Thanks for reading!

Friday, September 19, 2008

FROG's...

Here it is Friday, and this is my first venture onto the Blog for the week… So much for Daily Reflections. My apologies.

I did want to pass along last weeks sermon message. We did a FROG Sunday, and it was a lot of fun. The theme was frogs. We have song lyrics on the wall for each of our songs, and in between the songs we usually have a blank screen so that nothing shows. In keeping with the frog theme, this week we had pictures of frogs on the wall between songs.

We really did up the frog theme, but never mentioned why. The sermon message talked of Solomon, David, and Paul, and how they relied on God. Then we got to the frogs.

I encouraged people to think of FROG as an acronym for Fully Rely On God. Every time they see a frog, remember to fully rely on God. We even gave out little novelty frogs and encouraged people to put them someplace they will see them regularly during the day, and each time they see them, to be reminded to fully rely on God.

The Bible of full of heroes that aren’t any different than you or me, except they remember always to Fully Rely On God.

To read the message, or to hear it – our audio links are back – click on the title below.

9-14 FROG Sunday

Thanks for reading.

Wednesday, September 10, 2008

A lesson on tragedy...


I’ve been reading a new book lately called Finding Your Way by Dan Montgomery. He talks about a Personality Compass that’s very interesting, and maybe I can share some of the thoughts on that compass in the coming days.

But for today, I want to pass along an excerpt from this book regarding tragedy in our lives…
An African Christian named Guambi suffered the murder of his family in the massacre of Leopoldville, yet still he managed to become one of the most humble and loving men I’ve ever known. How did het get over the grief of lost loved ones?

Guambi told me that a person is like a rose. God can help even the tragic misfortunes of life to act as fertilizer for vigorous growth in those who seek his will. You can’t explain why a tragedy occurs, but with God’s help you can learn certain things from it. As you learn, you begin to grow. The newly planted rose bush must be allowed weeks and even months to assimilate the fertilizer that surrounds its base, and so must you be patient with the growth process.

In time a miraculous transformation occurs. The dung of life is broken down into nutrients, which become rich nourishment for new life. This fertilizer is gradually
transformed into the delicate, fragrant petals of the rose. And the piercing thorns serve to remind us of the cost of wholeness and holiness.

You don’t need perfect faith to experience personality transformation, only a mustard seed of faith that God is your Father, Jesus is your Savior, and the Holy Spirit is your friend and guide.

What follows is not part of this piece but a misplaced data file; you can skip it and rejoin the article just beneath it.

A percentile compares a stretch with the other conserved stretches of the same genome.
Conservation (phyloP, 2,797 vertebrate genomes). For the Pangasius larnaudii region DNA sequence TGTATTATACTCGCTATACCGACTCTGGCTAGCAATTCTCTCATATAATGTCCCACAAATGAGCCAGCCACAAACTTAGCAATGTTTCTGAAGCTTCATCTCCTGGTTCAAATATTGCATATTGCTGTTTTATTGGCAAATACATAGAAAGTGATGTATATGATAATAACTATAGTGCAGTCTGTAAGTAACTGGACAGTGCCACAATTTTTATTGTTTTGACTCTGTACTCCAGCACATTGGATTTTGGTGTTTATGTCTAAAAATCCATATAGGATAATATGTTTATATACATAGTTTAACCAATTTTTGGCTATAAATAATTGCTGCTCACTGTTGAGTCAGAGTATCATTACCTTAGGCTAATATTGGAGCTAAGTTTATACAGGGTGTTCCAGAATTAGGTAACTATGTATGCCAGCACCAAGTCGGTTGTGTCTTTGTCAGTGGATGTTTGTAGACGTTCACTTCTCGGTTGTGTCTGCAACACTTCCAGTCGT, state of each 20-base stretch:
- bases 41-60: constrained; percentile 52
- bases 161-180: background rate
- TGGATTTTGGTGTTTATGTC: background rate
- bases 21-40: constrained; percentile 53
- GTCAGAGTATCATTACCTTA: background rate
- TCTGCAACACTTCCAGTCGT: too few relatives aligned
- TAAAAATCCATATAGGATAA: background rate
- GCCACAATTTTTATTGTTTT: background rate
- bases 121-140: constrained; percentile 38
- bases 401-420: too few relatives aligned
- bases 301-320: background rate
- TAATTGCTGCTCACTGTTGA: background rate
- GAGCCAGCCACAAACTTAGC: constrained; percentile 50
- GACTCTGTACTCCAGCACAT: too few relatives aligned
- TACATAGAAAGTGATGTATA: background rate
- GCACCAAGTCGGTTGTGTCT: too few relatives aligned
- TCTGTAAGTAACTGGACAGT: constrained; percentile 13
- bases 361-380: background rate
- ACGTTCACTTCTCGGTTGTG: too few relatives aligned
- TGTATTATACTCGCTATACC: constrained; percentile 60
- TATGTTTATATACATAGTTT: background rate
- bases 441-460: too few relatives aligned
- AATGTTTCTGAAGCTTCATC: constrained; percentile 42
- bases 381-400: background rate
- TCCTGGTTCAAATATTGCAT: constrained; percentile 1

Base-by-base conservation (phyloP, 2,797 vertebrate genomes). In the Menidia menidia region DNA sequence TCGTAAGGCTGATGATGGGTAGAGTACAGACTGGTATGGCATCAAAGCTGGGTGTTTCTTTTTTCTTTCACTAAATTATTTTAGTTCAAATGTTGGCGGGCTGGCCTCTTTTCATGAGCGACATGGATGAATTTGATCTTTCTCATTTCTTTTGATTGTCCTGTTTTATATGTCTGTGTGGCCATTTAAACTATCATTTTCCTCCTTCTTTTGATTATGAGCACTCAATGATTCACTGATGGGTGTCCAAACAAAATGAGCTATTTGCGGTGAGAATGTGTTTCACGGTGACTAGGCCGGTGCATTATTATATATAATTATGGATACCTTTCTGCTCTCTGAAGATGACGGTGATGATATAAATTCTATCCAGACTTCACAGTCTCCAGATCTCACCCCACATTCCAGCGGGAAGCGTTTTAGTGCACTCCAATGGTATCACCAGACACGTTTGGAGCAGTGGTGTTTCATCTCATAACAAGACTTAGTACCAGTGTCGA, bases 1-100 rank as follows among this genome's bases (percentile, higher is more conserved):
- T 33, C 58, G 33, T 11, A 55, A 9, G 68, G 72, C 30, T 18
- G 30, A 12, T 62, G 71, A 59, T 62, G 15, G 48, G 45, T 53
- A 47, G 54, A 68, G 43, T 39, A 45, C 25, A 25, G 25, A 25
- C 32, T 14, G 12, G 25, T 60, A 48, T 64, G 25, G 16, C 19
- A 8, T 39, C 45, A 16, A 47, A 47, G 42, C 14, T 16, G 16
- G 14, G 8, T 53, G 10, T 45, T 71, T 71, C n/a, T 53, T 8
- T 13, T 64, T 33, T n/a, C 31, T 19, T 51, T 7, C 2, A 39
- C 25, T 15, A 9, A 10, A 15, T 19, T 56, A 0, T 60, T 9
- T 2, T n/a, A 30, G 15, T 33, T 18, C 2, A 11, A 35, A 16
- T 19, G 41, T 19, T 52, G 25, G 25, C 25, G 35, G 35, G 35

Tuesday, September 9, 2008

You are a child of God...

I've never done this before, but I came across a video clip that I thought was worth passing along.

Click the link below, and the clip will load.

http://upchucky.com/worship/miracle.html

Hope you enjoy...

Monday, September 8, 2008

Something we can't do in heaven...

There is something we can’t do in heaven…

Last Saturday, I went to a picnic for Christian Motorcyclists Association chapters in the area called the Gathering at Letchworth.

This is always a great event, they have two rides to choose from in the morning, the food is always great, and there is always a musical guest after lunch. This year it was The Needham’s, a family of Southern Gospel singers, and they were great.

At the picnic, I had an opportunity to talk with Bruce Hadley, one of the area reps for CMA in New York, and he told that the Lord had revealed to him something that we won’t be able to do in heaven. We won’t be able to witness to others. And he was excited when he was telling me this – he loves to witness to others.

I have to admit, I’m a little more reserved when it comes to sharing my faith with people I don’t know, and let’s face it, most folks that I do know already know the Lord. Yet God’s plan to spread the Word of his Gospel, His good news, involves us as the ones telling the story. We are the ones, all those who believe, that God is using to tell others. And we have to tell them here, on earth. The time will come when it will be too late.

Are you sharing your faith? I know, sometimes it’s scary, sometimes it might seem like the hardest thing you do, but do it anyway. Just let people know that God loves them. Let them know that God has a plan. That God works in the lives of those who love them, and he wants to work in their lives as well. Let them know. Who will if you don’t?

Sermons from FBC - A Community of Forgiveness

This week we looked at forgiveness.  We'll see why we should forgive, how easy it is not to forgive, but how dangerous it can be to hold...